Next, on August 22, Al-Furqan, an ISIS media outlet, released an audio statement "Glad Tidings to the Steadfast" on the Muslim holiday of Eid al-Adha (Feast of Sacrifice). That statement was made by the organization's leader, Abu Bakr al-Baghdadi, ending speculation about his purported death. Al-Baghdadi, displaying a defying tone about the loss of his capital cities in Iraq and Syria, exhorted his mujahideen that victory or defeat cannot be measured by liberating or losing a particular city or village.

His statement touched upon four matters. First, he threatened the United States and Russia with attacks on them in Syria and everywhere that “will make them forget what they experienced in Iraq and Afghanistan.” Second, he condemned America and argued that it is experiencing “the worst time in its modern history.” Third, he called on the Sunnis in the Arabian Peninsula to oust their tyrannical regimes. Then he urged his fighters throughout the Muslim world to remain steadfast, seek victory and martyrdom. Finally, he called on ISIS supporters in the West to use whatever means at their disposal to carry out attacks that will strike terror in the Western heart and mind. Significantly, he emphasized that terror attacks in the West, such as a car bomb, would be equal to a thousand operations in Muslim lands. He concluded his speech by calling on ISIS supporters and fighters to kill seculars, atheists and apostates.

Taken all together this apparently concerted propaganda campaign focusing on terrorizing the West that reveals three things; a) ISIS is not only adapting to its new situation but also transforming into a hydra-like organization, reinforcing its transnational configuration; b) ISIS, al-Qaeda and sister Salafi-jihadi organizations are cooperating on attacking the West; and c) they have rallied in Idlib province and preparing to defend their terror haven.

Contrary to the accepted general belief, ISIS and al-Qaeda have not been defeated even in Syria and Iraq. This has been confirmed by the alarming news recently published by the Pentagon’s Lead Inspector General Report to the United States Congress, which estimated that 31,000 ISIS fighters have remained in Iraq and Syria.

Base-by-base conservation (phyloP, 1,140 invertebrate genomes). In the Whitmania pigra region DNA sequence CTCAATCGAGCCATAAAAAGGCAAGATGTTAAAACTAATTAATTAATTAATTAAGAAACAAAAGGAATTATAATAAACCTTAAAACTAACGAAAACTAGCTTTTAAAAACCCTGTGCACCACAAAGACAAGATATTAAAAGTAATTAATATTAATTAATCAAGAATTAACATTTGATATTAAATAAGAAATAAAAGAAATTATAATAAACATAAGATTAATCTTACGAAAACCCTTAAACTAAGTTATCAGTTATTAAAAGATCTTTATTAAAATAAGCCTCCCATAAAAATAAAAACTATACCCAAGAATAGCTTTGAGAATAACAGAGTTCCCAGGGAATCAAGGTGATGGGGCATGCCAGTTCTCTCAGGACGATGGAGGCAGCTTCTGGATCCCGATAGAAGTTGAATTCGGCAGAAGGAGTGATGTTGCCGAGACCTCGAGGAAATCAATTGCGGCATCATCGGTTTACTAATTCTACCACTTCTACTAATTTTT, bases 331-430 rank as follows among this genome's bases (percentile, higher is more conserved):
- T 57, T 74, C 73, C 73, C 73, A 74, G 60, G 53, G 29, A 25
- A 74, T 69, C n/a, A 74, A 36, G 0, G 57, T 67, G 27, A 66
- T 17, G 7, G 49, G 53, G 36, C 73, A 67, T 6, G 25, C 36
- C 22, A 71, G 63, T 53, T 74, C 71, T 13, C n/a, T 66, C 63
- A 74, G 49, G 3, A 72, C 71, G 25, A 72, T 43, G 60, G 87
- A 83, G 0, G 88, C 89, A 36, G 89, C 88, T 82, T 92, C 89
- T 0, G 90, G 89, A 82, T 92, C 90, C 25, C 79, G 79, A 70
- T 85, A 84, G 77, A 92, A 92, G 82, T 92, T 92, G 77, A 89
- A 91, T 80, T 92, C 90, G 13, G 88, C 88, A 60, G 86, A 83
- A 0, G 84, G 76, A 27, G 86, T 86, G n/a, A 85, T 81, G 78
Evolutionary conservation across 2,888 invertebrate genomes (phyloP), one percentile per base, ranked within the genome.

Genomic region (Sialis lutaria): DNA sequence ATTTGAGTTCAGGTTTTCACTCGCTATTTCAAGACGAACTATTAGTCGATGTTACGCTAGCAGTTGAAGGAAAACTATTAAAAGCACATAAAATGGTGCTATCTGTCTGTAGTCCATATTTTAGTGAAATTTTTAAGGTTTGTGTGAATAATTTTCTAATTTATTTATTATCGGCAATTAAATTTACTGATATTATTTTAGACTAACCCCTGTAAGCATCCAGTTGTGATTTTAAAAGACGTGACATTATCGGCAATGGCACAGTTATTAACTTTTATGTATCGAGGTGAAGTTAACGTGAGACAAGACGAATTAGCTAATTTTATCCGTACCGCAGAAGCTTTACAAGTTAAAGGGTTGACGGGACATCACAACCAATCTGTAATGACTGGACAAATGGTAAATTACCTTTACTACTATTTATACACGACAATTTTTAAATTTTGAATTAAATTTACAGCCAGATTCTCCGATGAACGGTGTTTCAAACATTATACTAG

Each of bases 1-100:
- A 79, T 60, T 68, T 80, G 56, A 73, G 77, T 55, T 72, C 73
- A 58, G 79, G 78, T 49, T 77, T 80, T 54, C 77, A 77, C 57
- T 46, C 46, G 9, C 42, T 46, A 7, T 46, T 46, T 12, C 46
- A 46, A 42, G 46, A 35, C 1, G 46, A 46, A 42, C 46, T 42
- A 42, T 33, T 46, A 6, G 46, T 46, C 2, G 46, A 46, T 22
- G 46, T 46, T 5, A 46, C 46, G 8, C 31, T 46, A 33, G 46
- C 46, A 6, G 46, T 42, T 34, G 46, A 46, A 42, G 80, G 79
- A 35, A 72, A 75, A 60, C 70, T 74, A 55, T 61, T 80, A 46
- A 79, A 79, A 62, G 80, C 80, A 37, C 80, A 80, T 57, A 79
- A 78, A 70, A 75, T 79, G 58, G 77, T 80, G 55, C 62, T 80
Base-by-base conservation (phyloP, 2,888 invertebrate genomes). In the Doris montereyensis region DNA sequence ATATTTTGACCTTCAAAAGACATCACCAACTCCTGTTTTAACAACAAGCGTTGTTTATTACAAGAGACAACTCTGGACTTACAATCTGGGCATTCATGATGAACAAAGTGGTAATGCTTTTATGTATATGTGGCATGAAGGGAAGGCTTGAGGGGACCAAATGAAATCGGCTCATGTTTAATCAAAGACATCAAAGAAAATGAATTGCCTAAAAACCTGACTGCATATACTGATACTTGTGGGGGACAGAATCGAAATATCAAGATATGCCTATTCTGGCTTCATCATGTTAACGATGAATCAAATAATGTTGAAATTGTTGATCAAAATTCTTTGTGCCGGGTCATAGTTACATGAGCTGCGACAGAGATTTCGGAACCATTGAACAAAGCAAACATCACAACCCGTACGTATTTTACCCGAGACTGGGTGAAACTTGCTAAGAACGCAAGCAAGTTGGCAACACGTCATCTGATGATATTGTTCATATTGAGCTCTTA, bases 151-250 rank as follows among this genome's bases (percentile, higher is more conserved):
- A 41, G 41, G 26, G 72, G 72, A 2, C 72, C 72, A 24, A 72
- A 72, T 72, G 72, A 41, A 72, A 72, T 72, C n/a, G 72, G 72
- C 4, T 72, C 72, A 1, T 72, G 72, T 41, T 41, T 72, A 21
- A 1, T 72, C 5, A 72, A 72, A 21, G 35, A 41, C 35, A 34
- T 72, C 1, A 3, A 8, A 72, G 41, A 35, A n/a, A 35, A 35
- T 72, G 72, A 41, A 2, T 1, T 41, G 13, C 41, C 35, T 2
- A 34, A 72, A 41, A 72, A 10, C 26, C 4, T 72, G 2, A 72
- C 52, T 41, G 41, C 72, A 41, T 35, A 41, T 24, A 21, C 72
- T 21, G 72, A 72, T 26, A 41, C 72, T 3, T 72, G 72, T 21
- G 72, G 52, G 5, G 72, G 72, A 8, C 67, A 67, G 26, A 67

Consequently, the Trump administration must participate in the ongoing efforts by Russia, Turkey and Iran to stabilize Idlib. Turkey has broached several plans to preclude an offensive by the Syrian regime on Idlib and disperse the Syrian opposition. A reported plan sought to unify most of the opposition into one group under the supervision of Turkey, remove certain Salafi-jihadi leaders from Idlib, and compel the opposition to surrender all heavy weapons. Whatever may or may not be agreed upon in the ongoing negotiations; the Trump administration has to pursue a delicate two-pronged approach to Idlib—protect Syrians and give no quarter to ISIS, al-Qaeda or their affiliates. Otherwise, it will be engaging in a policy of costly self-denial.

Robert G. Rabil is a professor of Political Science at Florida Atlantic University. He is the author most recently of The Syrian Refugee Crisis in Lebanon: The Double Tragedy of Refugees and Impacted Host Communities (2016); Salafism in Lebanon: From Apoliticism to Transnational Jihadism (2014); and White Heart (2018). He can be reached @robertgrabil.

Image: Reuters.